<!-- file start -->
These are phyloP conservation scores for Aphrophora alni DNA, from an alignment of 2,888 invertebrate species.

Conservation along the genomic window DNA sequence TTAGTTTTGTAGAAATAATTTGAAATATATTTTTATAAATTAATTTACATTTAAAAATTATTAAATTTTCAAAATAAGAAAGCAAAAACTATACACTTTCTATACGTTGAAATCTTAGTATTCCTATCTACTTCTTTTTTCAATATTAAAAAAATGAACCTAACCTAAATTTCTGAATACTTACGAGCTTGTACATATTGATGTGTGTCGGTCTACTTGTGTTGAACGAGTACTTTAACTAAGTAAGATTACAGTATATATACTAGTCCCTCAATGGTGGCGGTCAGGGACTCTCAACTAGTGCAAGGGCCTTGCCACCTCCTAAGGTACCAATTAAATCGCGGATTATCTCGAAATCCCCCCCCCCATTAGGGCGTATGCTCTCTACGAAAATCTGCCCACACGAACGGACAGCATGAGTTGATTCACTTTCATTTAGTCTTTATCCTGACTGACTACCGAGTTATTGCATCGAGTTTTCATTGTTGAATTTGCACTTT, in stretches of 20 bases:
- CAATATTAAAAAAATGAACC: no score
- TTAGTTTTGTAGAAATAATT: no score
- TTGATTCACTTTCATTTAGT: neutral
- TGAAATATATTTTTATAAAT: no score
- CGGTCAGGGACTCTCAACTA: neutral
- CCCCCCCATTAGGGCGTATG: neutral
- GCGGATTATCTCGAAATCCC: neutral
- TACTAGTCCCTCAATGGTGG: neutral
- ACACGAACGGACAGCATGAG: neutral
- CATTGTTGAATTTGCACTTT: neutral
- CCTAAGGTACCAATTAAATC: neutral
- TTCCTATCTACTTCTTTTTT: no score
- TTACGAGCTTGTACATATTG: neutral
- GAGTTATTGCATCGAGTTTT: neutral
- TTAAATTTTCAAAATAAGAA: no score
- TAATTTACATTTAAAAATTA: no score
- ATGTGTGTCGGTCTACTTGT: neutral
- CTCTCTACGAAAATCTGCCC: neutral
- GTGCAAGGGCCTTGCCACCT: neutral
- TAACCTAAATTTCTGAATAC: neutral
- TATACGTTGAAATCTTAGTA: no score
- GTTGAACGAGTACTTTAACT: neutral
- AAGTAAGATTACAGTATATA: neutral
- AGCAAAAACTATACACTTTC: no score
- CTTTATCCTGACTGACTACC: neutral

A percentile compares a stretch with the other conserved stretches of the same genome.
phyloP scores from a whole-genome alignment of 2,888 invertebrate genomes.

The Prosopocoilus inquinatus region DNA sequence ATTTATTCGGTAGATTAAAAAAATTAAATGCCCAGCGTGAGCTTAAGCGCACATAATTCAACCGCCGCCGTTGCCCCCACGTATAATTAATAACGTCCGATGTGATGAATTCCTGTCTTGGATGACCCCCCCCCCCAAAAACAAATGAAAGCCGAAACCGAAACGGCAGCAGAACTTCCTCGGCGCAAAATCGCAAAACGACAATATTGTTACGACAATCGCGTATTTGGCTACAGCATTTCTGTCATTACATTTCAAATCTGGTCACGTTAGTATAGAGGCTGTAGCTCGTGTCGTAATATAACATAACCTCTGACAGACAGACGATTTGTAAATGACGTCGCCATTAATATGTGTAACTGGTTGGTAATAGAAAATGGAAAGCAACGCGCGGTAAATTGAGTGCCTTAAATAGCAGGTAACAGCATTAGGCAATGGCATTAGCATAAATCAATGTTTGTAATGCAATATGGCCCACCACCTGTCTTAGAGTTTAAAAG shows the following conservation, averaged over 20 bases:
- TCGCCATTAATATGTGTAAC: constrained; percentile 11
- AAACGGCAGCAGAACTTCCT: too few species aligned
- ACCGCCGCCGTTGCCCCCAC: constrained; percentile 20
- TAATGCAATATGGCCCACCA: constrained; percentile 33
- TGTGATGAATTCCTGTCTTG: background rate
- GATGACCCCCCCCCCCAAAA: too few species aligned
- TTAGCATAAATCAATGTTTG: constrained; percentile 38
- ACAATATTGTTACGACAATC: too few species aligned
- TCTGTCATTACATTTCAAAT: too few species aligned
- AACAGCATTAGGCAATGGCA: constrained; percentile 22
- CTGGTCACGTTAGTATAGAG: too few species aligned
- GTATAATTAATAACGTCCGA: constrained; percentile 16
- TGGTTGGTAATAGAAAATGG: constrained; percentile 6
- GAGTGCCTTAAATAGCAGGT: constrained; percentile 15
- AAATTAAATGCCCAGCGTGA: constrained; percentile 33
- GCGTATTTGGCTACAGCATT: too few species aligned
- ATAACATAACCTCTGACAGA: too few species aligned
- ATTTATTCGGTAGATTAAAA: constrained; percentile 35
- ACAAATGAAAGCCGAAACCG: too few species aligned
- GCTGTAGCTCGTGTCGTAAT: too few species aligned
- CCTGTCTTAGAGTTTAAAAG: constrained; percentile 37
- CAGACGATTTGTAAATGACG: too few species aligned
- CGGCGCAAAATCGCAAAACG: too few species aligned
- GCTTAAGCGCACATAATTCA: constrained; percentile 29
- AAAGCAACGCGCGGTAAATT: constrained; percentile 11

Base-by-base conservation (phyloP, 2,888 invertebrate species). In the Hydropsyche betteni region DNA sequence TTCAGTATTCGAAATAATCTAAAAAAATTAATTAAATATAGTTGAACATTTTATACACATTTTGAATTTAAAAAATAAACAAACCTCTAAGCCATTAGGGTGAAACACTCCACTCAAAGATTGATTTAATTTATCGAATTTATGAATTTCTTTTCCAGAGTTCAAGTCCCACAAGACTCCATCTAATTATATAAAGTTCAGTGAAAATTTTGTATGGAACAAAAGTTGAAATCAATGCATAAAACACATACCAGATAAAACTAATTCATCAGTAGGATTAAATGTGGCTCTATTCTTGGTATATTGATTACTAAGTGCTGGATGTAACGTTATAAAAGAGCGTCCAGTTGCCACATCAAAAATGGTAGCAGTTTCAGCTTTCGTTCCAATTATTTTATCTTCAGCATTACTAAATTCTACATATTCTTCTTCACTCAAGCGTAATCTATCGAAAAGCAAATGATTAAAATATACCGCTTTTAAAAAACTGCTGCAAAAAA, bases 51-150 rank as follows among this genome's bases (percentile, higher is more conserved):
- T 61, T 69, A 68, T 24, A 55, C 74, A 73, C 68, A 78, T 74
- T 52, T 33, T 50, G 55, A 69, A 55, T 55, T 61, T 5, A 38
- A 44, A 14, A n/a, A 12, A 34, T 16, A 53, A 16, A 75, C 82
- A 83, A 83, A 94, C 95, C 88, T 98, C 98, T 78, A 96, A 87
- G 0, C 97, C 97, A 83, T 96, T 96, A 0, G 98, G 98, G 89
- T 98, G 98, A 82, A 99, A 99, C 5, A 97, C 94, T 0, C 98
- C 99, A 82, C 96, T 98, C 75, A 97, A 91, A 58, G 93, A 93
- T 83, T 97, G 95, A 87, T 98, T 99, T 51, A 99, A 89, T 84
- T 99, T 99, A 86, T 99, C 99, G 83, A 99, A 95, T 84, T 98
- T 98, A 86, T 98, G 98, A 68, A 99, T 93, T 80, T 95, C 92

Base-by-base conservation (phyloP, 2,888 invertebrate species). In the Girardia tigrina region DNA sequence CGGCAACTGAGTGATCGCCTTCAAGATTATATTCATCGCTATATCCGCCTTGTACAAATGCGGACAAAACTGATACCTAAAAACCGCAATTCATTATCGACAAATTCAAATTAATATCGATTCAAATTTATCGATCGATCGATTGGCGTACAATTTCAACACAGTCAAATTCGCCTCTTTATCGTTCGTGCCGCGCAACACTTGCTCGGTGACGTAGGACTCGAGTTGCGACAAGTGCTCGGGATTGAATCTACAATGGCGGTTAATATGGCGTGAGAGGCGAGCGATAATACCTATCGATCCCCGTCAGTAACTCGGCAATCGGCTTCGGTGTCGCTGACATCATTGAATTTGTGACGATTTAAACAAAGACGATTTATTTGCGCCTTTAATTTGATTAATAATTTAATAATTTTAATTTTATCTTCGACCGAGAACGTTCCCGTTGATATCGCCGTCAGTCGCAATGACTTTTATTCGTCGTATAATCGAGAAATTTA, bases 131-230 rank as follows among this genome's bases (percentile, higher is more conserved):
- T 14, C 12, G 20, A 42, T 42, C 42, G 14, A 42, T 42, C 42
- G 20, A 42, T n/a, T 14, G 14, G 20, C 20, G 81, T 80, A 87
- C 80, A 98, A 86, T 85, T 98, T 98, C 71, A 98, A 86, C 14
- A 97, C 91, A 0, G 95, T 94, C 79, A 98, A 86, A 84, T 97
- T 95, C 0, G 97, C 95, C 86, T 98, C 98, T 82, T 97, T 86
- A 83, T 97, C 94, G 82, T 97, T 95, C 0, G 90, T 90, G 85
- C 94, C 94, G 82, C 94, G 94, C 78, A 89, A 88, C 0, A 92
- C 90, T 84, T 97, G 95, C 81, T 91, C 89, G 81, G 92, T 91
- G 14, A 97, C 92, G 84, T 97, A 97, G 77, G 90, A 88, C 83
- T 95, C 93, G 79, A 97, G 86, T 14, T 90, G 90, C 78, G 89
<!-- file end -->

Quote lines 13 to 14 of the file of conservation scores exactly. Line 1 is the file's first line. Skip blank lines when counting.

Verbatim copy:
- CCTAAGGTACCAATTAAATC: neutral
- TTCCTATCTACTTCTTTTTT: no score